IT TAKES distance to see life clearly. To look back and see how all the pieces fitted into place to make the nearly completed jigsaw.

Perhaps it takes geographical distance too; to be always slightly on edge, always looking for the meaning of it all.

There is of course a danger in all this. Too much introspection can squeeze the joy, if there be some, out of the present.

And looking back is always suffused with sadness and the knowledge that although the days seemed interminably long when young, they are painfully short in galloping late age.

Looking forward with all the heart-pounding excitement of what may be to come is/was so much more exhilarating. Like being poised on the edge of an untrammelled field of snow, lifting one’s foot for that first break in the crust. Anything, everything, was possible.

Looking back is to understand that, for the lucky ones, it was, but came at a price.

Nothing has ever shown all that so clearly and poignantly as 63 Up, the latest in the 7 Up series first shown in 1964.

The original premise was to take the Jesuits’ mantra: Give me the child before he is seven and I’ll show you the man; particularly in the class divide and levels of expectation.

And we’ve watched them grow from open, confiding children to the sometimes troubled, often damaged adults they’ve become. As the camera intersperses then with now, the ghosts of their many faces presented to the world flicker across their aging features.

Who could forget Bruce, the prep school boy already boarding at seven? His earnest little face filled with sorrow as he spoke of how his dearest wish was to see his daddy who was 6,000 miles away.

Already he was marked with suffering solitude as, in his grey, too tight uniform he did a PE routine as a cruel, slightly older boy kicked and pushed the others of his age.

Or big-eyed Paul, a glowing, apparently charmed, child who skipped to school and planned to be an astronaut…or a coach driver.

And who could forget his metamorphism into a stumbling, shuffling outcast trudging the bleak roads of Shetland – homeless, troubled but helped by the one boy who cared – Bruce.

As Bruce grew, finding work as a teacher, it seemed love had evaded him but no, he has a wife, teenage children and we sighed with relief he’d found a safe harbour.

But always, as his wife confirmed, he remained distant, slightly detached. He had learned early it was the safest way to be.

The giggling girls turned into all they’d predicted for themselves but one was now missing; the first of the group to die. Divorce, heartache, hard times, death.

Rosemary Goring: My clothes have few outings and get a great innings

Few of us will have the record they have of their growing. For one girl it was already too much and she declined to participate for it reopened places within herself she had no desire to revisit.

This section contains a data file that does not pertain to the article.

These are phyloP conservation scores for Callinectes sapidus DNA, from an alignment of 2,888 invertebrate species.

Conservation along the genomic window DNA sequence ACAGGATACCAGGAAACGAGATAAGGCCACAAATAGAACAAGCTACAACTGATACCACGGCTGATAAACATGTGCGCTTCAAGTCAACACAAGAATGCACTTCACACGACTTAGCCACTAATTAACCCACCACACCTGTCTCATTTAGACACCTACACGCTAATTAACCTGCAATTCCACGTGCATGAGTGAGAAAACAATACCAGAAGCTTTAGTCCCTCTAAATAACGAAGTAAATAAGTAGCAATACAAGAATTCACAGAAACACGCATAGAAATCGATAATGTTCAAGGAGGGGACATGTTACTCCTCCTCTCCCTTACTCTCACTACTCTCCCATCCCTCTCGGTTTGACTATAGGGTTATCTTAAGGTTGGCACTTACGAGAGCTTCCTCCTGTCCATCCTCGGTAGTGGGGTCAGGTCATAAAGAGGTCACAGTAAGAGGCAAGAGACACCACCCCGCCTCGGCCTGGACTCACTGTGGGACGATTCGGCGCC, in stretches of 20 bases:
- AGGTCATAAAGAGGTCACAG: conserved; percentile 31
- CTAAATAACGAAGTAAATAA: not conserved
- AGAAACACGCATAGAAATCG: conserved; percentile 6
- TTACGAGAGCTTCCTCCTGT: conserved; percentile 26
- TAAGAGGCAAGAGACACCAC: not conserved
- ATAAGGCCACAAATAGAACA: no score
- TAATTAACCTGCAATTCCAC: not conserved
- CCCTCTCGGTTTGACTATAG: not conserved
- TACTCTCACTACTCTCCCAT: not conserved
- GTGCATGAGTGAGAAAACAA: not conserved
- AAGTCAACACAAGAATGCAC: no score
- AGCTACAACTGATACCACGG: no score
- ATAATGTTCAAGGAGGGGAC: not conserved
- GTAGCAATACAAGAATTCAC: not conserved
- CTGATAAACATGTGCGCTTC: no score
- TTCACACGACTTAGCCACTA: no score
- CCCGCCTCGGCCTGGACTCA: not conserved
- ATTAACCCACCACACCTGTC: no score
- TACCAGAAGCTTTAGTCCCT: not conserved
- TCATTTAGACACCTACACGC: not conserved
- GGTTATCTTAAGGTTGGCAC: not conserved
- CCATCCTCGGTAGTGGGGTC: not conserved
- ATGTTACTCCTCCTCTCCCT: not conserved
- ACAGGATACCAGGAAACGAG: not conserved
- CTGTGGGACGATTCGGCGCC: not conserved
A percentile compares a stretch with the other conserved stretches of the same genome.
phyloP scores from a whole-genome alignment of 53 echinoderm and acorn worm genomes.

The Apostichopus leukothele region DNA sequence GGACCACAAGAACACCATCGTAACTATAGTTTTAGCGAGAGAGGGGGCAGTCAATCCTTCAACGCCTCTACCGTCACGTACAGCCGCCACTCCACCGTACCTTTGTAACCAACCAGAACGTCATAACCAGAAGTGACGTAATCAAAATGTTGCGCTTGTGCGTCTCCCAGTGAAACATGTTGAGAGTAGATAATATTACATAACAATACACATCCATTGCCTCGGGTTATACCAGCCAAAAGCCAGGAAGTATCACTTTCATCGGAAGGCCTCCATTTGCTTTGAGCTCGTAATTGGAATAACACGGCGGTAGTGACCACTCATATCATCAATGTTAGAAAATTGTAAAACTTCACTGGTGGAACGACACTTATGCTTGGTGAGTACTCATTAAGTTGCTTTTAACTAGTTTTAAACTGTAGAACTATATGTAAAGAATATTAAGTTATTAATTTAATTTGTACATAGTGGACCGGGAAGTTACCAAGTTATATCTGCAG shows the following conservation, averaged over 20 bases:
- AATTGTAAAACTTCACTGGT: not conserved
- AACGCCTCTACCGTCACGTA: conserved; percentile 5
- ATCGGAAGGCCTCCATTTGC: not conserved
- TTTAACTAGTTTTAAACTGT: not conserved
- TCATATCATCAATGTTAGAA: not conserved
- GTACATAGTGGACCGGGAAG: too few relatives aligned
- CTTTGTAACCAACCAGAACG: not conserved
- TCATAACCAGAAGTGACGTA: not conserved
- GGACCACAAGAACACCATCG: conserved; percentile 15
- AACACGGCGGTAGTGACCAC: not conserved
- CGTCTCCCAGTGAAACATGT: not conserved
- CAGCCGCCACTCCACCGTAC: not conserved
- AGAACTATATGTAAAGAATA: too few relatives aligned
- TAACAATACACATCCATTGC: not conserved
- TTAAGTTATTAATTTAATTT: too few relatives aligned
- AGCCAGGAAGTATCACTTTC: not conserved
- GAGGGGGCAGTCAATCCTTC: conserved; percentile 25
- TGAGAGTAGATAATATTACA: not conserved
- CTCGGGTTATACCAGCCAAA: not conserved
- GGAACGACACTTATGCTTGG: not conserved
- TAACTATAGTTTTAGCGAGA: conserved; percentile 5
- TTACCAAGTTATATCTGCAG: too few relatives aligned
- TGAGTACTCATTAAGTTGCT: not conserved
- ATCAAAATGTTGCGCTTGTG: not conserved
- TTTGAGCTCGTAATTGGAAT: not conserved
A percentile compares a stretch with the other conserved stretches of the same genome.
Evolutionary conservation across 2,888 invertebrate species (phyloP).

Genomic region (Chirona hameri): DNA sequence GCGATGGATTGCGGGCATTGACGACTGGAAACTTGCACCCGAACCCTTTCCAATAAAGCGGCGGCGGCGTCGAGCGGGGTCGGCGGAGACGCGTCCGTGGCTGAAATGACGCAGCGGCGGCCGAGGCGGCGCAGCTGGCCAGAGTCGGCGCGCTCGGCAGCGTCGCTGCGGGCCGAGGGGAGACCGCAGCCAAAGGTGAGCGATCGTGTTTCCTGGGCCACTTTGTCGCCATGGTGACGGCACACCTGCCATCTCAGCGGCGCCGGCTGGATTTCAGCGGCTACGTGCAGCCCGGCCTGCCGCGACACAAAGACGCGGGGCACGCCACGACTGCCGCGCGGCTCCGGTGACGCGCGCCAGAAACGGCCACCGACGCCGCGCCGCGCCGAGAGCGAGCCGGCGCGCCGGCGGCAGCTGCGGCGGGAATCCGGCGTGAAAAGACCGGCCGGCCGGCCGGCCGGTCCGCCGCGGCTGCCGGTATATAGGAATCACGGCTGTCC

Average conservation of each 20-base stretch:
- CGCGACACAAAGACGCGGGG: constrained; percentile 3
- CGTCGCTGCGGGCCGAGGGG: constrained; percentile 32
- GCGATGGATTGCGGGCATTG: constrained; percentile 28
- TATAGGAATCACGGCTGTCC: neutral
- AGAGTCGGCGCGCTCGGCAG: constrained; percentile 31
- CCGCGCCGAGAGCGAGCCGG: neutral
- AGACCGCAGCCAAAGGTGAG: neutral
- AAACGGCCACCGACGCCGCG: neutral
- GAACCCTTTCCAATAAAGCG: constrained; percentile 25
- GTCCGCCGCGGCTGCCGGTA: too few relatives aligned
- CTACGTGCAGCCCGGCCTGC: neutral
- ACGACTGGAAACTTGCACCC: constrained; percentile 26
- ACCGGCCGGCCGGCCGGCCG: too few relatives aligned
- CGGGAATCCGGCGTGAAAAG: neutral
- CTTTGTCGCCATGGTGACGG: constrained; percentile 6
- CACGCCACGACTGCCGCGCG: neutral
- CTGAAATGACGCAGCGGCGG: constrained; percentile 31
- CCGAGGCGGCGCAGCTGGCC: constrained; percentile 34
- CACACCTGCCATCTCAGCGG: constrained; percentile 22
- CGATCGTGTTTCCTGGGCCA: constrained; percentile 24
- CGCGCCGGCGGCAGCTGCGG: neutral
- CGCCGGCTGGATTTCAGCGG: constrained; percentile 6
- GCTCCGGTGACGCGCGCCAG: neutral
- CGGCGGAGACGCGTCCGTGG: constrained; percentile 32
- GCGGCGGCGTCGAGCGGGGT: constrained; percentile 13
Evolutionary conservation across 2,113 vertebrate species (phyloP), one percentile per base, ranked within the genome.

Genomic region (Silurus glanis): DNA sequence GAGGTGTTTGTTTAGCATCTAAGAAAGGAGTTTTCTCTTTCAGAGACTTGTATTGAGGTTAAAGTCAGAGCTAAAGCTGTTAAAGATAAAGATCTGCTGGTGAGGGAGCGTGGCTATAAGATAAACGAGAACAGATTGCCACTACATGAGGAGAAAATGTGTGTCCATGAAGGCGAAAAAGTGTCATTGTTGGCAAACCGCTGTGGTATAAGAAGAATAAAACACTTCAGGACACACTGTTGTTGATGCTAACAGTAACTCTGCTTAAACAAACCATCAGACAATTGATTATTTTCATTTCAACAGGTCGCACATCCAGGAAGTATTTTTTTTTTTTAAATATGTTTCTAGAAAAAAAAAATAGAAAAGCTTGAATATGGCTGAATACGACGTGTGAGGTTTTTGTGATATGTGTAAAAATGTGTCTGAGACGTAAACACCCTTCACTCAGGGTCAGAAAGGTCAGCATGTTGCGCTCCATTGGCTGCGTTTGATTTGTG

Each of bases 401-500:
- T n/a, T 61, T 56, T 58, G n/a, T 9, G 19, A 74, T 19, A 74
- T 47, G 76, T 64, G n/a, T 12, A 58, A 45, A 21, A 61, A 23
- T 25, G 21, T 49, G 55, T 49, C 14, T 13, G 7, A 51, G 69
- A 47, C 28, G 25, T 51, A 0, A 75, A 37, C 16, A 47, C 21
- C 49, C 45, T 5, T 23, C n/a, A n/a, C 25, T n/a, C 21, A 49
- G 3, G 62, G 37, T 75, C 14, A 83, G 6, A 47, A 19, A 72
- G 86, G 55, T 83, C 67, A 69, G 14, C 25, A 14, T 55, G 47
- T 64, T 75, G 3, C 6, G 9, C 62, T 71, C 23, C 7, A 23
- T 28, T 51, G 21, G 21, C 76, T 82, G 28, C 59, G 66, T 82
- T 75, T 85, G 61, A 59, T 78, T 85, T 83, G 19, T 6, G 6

What struck me most though was how all had been redeemed by love. The two Barnardo’s boys, who wanted so little out of life, now luxuriated in being surrounded by children and grandchildren who would never know the miseries they’d silently endured.

Yet not once did they blame their parents, excusing them for everything with a generosity that survived all that was thrown at them.

The two prep school boys, insufferable at 7, have turned into decent human beings giving back to community and charities; aware and no longer just accepting of their great fortune in life.

Watching it, alone, as always, I came away pondering how my life would have looked in a similar filmed experiment. How indeed the pieces of my jigsaw had placed me here in rural France without either the conversation I crave or the friends I miss.

I acknowledge that I’ve always sought distance and detachment, but from people not places. The cruel gods added places I think as a punishment for all the times I’ve blithely walked away without ever looking back.

And, with the buggered lungs, they’ve added the extra refinement of preventing me ever again cutting and running; prevented me from looking forward.

For one who has actively discouraged roots, it’s the ultimate cruelty to now be so firmly rooted.

All these thoughts were running through my mind as I watched the three episodes. To watch them is to accept that although each one of us is unique, we’re not special.

All of us deal with the same hopes and fears – we just articulate them differently.

But all of us, even those who cast it aside, need love. It was the strongest message of all from the children who of course still live inside these 63-year-olds.

And, for those fortunate enough, family.

It was a joy to watch the east end, Jack the lad, taxi-driver Tony reign supreme over his dynasty, having dodged his away out of trouble, marital scrapes and health problems.

Perhaps the full series should be shown in schools with subsequent discussions on expectation versus hope.

But then again, no. It’s the not knowing what’s to come that’s the exciting bit.